in the same area, this can be used to further split up patients.
Placing your cure rooms in another plot of land keeps the fully diagnosed
patients out of the way. Once cured, patients don't care how far they walk
to get out of your hospital, so it makes sense to place cure rooms far away
from your entrance.
The main weakness to this is the handling of emergencies,
though multiple cure rooms can make up for this in the later stages of
a level. Perhaps the best compromise is to build your cure rooms in the middle
of the hospital, and your diagnosis rooms in the furthest plots of land. This
works particularly well with your best doctors in the first GP office the
A plot of land dedicated to surgery usually works well. Space for one
(or two) surgical theatres, a ward, and a waiting area is usually quite
stable. If this is your only ward then a nearby GP's office to handle diagnosed
patients might also be useful, you can rely on PA announcements to find
out when it needs to be used.
More than one pharmacy placed near the hospital entrance (or emergency
helipad) will help you deal with potion cures and most emergencies.
Turn off rooms
When you have few patients in the hospital, turn off some your duplicate
rooms by setting the queue size to zero. This will force patients to use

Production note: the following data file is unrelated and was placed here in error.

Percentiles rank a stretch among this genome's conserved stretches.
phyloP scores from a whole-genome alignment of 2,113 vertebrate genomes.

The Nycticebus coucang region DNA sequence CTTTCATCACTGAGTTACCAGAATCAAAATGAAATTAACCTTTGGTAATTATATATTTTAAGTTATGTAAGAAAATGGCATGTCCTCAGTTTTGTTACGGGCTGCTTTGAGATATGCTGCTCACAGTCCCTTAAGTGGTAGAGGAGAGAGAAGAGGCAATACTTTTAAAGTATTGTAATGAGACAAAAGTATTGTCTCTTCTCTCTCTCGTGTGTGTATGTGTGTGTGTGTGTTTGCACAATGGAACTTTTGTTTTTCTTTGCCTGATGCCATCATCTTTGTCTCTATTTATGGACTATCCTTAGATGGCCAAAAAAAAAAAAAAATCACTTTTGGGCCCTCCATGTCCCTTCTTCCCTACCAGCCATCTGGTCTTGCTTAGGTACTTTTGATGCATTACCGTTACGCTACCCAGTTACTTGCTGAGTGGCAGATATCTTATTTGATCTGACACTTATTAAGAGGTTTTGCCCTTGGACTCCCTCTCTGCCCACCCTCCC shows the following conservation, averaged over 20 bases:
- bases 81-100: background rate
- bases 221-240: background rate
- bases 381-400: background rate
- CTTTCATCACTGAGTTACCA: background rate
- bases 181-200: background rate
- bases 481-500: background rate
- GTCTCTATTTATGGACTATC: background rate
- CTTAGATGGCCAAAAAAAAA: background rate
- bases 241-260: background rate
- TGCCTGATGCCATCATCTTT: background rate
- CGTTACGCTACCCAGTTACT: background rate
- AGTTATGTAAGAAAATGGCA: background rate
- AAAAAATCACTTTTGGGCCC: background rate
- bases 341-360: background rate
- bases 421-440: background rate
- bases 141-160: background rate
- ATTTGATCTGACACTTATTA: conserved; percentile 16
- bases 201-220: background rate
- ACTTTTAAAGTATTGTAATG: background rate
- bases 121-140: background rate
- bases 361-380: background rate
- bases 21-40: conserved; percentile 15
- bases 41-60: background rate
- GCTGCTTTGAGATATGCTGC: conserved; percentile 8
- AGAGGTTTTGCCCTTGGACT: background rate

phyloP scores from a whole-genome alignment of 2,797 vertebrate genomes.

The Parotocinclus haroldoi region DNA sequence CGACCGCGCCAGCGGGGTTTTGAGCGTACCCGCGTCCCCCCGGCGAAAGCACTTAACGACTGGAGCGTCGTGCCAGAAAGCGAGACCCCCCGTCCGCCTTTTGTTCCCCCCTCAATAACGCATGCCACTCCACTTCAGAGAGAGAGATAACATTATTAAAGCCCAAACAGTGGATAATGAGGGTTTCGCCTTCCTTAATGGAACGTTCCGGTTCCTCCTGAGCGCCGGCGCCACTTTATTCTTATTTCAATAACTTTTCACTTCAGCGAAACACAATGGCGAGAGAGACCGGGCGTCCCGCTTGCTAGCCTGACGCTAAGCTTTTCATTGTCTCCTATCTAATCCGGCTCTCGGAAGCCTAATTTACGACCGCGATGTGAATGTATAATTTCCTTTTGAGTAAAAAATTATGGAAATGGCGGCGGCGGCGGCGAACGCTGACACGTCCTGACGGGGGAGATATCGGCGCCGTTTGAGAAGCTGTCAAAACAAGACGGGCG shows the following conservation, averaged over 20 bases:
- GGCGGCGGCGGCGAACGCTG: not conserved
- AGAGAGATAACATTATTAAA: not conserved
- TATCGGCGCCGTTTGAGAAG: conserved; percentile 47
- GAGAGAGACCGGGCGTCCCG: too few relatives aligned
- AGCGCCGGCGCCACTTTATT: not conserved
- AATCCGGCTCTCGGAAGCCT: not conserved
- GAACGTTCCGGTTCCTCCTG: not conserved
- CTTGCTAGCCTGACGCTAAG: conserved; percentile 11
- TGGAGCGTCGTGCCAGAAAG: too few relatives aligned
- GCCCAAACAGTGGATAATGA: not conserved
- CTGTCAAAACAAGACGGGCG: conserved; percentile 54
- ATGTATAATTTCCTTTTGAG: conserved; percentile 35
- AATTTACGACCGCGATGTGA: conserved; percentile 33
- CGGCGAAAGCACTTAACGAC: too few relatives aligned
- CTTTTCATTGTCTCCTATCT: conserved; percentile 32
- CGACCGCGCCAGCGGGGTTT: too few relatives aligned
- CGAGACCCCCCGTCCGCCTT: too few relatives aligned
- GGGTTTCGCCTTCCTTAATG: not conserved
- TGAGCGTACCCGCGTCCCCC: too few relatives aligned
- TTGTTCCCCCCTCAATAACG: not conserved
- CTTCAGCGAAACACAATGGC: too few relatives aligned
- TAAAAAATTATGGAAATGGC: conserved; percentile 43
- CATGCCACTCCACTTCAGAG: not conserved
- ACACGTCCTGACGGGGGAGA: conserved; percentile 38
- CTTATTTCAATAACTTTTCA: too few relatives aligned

one room until the queue is too large; patients will then automatically
queue for the second room. You reduce the number of doctors/nurses running
between rooms and get notification (via the PA announcement) that you have
a queue building up.
Works particularly well with rooms run by nurses, and you get an opportunity
to rest some weary staff.
Not all of the diagnosis rooms need to be built. Later levels give you a large
selection of rooms to build, but if the right room is not available then
the doctor will send the patient to the best alternative.
Core diagnosis rooms are: scanner, X-ray, psychiatry, ward and general
diagnosis. The rest are used less frequently, or take too long to operate.
By building the additional types of diagnosis rooms you can reduce the
load on the core types. Additional doctors are usually required to carry
the burden of the extra number and type of rooms. Minimize the number of
diagnosis rooms by using the consultant GP strategy above,
and a general diagnosis room will cover most diseases.
Balance cure and diagnosis rooms
Getting the balance between building new diagnosis or cure rooms is crucial.
Too few diagnosis rooms and you can't identify diseases to get patients cured.